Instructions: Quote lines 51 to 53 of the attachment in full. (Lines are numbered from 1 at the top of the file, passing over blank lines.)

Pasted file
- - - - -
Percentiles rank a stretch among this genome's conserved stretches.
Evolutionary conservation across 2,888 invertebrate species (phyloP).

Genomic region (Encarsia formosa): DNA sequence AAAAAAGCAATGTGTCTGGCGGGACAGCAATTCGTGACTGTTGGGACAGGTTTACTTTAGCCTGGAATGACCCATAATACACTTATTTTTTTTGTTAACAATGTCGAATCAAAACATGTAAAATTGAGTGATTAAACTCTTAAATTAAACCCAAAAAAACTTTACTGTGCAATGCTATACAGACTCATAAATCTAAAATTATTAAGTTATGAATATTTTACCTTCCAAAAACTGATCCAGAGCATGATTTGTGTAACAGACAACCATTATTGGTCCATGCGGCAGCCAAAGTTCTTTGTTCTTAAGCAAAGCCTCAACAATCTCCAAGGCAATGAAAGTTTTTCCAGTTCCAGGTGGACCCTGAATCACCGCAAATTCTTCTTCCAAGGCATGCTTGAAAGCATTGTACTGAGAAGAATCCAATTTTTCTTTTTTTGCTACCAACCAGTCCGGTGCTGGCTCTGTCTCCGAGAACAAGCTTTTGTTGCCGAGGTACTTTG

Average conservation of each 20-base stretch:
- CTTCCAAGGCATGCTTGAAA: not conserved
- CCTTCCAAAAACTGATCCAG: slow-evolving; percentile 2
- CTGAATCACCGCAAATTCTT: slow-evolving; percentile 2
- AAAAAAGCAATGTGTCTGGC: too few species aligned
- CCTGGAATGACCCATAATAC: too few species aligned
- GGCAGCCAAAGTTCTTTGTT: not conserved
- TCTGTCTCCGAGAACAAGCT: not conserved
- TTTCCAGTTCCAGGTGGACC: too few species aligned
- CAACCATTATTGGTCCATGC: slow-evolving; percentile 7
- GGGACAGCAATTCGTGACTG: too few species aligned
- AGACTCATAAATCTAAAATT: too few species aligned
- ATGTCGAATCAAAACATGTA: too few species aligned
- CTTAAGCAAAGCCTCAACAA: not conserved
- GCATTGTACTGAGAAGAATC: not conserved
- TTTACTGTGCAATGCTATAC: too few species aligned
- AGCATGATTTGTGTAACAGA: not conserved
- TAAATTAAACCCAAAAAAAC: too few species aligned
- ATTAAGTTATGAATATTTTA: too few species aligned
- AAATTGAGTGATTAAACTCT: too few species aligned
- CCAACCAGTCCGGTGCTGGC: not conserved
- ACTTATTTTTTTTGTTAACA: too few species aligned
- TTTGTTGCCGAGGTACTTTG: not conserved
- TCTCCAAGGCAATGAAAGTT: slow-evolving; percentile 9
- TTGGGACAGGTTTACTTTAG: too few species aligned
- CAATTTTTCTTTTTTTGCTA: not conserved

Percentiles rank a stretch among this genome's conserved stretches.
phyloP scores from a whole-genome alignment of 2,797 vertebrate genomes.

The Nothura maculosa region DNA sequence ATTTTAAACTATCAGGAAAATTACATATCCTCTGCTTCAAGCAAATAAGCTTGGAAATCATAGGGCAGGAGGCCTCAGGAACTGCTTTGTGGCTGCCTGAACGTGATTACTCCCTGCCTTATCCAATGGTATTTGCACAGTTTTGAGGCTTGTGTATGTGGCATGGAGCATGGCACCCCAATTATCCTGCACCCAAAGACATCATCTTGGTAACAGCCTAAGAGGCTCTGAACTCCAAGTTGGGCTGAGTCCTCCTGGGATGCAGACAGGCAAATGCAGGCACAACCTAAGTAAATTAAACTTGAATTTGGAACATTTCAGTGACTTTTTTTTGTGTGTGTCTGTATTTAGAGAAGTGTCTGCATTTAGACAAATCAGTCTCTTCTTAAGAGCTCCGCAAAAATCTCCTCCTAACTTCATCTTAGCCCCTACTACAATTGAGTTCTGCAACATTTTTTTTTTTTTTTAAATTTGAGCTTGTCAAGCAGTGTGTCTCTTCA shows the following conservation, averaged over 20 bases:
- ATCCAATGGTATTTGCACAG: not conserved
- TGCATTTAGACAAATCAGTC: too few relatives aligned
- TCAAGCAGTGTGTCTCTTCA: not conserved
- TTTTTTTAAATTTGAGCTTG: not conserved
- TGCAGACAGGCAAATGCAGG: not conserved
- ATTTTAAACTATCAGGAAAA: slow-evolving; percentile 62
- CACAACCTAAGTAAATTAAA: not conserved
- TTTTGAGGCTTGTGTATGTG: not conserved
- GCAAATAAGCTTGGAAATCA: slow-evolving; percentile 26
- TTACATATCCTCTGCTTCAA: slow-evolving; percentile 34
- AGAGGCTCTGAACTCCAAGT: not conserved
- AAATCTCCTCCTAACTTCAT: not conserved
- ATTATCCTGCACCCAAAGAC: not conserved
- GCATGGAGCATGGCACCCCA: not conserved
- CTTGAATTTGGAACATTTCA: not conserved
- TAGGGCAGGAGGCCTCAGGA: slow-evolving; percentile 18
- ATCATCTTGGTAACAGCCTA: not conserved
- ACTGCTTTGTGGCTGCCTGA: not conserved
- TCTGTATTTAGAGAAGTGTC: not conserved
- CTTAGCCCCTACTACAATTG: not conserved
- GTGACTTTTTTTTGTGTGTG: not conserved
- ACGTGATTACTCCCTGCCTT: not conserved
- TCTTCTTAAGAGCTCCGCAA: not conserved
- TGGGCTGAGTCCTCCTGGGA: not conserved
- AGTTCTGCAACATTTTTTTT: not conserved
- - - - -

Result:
- TCTGTATTTAGAGAAGTGTC: not conserved
- CTTAGCCCCTACTACAATTG: not conserved
- GTGACTTTTTTTTGTGTGTG: not conserved